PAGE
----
KITCHENER, Ont. – Team Québec and Team British Columbia were neck-and-neck coming down the stretch, but it was the latter who escaped victorious in the interprovincial team competition at the 108th Canadian Women’s Amateur Championship, presented by BDO.
With half a hole remaining, Mother Nature decided to make her presence known by way of lightning and thunder, forcing officials to suspend play. After a short delay, the final group of Leah John (B.C.), Céleste Dao (Québec), and Erin Kim (Ontario), returned to hole their final putts and officially put a stamp on the interprovincial team championship.
B.C. entered the day one stroke up on Québec and the lead barely budged for most of the round, but in crunch time it was the team from Canada’s west coast – composed of Yan Jun (Victoria) Liu, Leah John and Ha Young Chan – who prevailed, winning by five strokes to capture the Interprovincial Team Trophy.
Vancouver’s Liu and John captained the ship for B.C., firing rounds of 73 and 75, respectively, in Wednesday’s second round to secure the 36-hole team championship title. Individually, Liu ranks T3, while John is positioned T5 heading into day three.
The player they are chasing is Katherine Muzi – the highest ranked competitor in the field on the World Amateur Golf Rankings. Muzi, 22, waited, and waited and waited to make her move but when she did, there was no stopping the American. After an opening round two-over par 74, the Newport Beach, Calif., native carded a four-under par 69 to vault atop the leaderboard through two rounds.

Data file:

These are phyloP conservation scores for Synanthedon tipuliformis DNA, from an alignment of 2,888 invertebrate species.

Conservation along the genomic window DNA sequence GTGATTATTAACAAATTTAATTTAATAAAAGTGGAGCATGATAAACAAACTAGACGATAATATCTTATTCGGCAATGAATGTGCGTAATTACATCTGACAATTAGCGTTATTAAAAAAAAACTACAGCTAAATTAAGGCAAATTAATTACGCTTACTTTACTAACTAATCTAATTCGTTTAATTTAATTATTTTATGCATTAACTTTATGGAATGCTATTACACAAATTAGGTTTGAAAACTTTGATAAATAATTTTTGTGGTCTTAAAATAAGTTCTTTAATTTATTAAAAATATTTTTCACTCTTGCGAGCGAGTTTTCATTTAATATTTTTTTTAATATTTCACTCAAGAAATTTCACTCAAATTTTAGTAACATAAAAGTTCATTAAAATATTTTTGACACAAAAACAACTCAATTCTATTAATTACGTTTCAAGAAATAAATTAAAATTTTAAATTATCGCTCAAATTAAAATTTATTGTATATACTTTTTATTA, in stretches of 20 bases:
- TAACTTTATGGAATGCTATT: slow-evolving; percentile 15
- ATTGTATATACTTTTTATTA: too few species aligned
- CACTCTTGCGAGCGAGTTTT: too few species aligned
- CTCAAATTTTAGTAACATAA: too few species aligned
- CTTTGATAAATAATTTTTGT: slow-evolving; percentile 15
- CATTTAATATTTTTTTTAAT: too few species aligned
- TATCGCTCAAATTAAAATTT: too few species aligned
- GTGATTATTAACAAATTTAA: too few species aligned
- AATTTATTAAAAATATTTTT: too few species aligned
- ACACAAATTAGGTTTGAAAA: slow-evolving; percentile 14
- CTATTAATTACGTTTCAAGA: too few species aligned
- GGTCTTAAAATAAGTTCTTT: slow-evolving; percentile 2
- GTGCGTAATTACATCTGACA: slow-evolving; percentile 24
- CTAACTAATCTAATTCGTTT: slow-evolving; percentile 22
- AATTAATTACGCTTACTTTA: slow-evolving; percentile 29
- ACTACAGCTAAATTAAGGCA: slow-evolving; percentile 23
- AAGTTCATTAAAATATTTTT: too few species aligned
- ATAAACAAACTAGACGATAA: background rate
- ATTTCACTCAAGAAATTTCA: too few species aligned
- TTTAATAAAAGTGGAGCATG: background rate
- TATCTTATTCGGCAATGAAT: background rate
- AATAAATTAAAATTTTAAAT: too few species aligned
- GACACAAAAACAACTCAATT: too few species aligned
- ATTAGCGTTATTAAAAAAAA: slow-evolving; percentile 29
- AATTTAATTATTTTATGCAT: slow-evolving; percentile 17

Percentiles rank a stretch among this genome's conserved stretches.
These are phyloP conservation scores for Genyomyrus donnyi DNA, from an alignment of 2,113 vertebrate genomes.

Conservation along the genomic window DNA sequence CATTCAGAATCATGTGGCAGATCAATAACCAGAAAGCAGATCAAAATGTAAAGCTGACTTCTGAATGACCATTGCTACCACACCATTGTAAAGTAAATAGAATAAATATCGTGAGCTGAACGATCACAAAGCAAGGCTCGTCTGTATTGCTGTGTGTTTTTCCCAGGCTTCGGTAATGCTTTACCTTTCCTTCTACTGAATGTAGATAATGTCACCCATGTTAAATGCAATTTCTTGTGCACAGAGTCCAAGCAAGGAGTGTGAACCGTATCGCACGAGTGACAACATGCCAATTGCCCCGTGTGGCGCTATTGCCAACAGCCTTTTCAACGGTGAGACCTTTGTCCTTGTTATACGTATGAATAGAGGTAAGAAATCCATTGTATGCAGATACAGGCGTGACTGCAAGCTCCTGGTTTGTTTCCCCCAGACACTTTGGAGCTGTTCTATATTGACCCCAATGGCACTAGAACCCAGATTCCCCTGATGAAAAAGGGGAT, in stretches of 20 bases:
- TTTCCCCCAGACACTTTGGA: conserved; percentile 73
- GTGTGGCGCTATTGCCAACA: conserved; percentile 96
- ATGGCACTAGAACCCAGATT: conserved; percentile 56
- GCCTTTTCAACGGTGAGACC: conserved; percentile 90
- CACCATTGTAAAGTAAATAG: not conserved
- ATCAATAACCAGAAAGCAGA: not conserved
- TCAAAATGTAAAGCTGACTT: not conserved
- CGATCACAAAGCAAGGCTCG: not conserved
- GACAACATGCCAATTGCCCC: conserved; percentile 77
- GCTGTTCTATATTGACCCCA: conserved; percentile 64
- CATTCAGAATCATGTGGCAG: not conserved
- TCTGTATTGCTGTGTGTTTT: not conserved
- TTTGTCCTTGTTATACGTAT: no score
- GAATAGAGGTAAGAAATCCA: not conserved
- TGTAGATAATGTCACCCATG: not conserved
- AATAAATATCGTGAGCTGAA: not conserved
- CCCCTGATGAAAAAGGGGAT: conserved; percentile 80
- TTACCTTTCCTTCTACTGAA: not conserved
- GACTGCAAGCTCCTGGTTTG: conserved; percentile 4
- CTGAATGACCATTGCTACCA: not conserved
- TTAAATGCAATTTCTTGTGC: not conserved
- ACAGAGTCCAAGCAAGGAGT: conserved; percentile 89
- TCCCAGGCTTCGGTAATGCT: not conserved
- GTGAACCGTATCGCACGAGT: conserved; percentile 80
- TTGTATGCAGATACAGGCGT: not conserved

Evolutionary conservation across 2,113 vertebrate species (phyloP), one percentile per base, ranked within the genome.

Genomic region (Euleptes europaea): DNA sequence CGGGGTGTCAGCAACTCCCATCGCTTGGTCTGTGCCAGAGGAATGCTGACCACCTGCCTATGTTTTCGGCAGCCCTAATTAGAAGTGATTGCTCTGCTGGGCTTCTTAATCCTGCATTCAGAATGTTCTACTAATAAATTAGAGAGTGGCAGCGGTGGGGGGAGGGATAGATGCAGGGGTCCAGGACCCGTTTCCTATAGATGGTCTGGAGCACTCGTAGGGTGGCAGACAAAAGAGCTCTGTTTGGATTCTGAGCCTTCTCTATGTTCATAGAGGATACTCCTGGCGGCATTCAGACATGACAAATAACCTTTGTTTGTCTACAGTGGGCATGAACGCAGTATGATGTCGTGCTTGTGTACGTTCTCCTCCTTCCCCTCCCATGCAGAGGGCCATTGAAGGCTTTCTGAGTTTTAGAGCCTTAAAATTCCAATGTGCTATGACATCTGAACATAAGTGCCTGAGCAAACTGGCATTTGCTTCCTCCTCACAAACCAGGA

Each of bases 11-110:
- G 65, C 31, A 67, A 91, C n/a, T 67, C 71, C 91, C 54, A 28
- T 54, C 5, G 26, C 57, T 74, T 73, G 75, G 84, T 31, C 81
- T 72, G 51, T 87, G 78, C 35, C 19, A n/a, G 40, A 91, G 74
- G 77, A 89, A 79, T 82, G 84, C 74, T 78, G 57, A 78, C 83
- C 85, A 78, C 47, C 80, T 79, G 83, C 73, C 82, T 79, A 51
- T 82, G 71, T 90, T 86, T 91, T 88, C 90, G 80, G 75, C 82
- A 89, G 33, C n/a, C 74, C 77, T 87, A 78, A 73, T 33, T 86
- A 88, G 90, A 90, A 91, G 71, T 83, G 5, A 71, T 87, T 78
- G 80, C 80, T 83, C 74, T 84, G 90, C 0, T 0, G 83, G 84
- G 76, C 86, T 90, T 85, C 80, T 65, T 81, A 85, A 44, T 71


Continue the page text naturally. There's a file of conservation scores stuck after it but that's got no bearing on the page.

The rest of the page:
Muzi, who started her day on No. 10, birdied hole No. 5 to spark a four-hole birdie streak and a back nine rally that helped her leapfrog the field ahead. The University of South Carolina Trojan sits at three-under par for the tournament and owns a one-shot advantage halfway through the national championship.
Alissa Xu had a day of her own, firing a three-under par 70 on a wind-howling afternoon at Westmount Golf & Country Club. The Richmond Hill, Ont., native withstood gusts of up to 60km/h and climbed 13 spots up the leaderboard into sole possession of second place.
“I really just tried to just focus on the process and not the score because I find that distracting at times,” said Xu. “Just [wanted] to pick the right clubs and pick the right targets to shoot at.”
That she did. The 16-year-old poured in five birdies to join the leaders on the front page of the leaderboard. She says her goal is to simply stay level-headed entering the final rounds and focus only on what she can control.
Rebecca Kim made one of the biggest splashes in round two, jumping 23 spots on the leaderboard and into the top-10 with a one-under par 72 on a day where birdies came few and far between.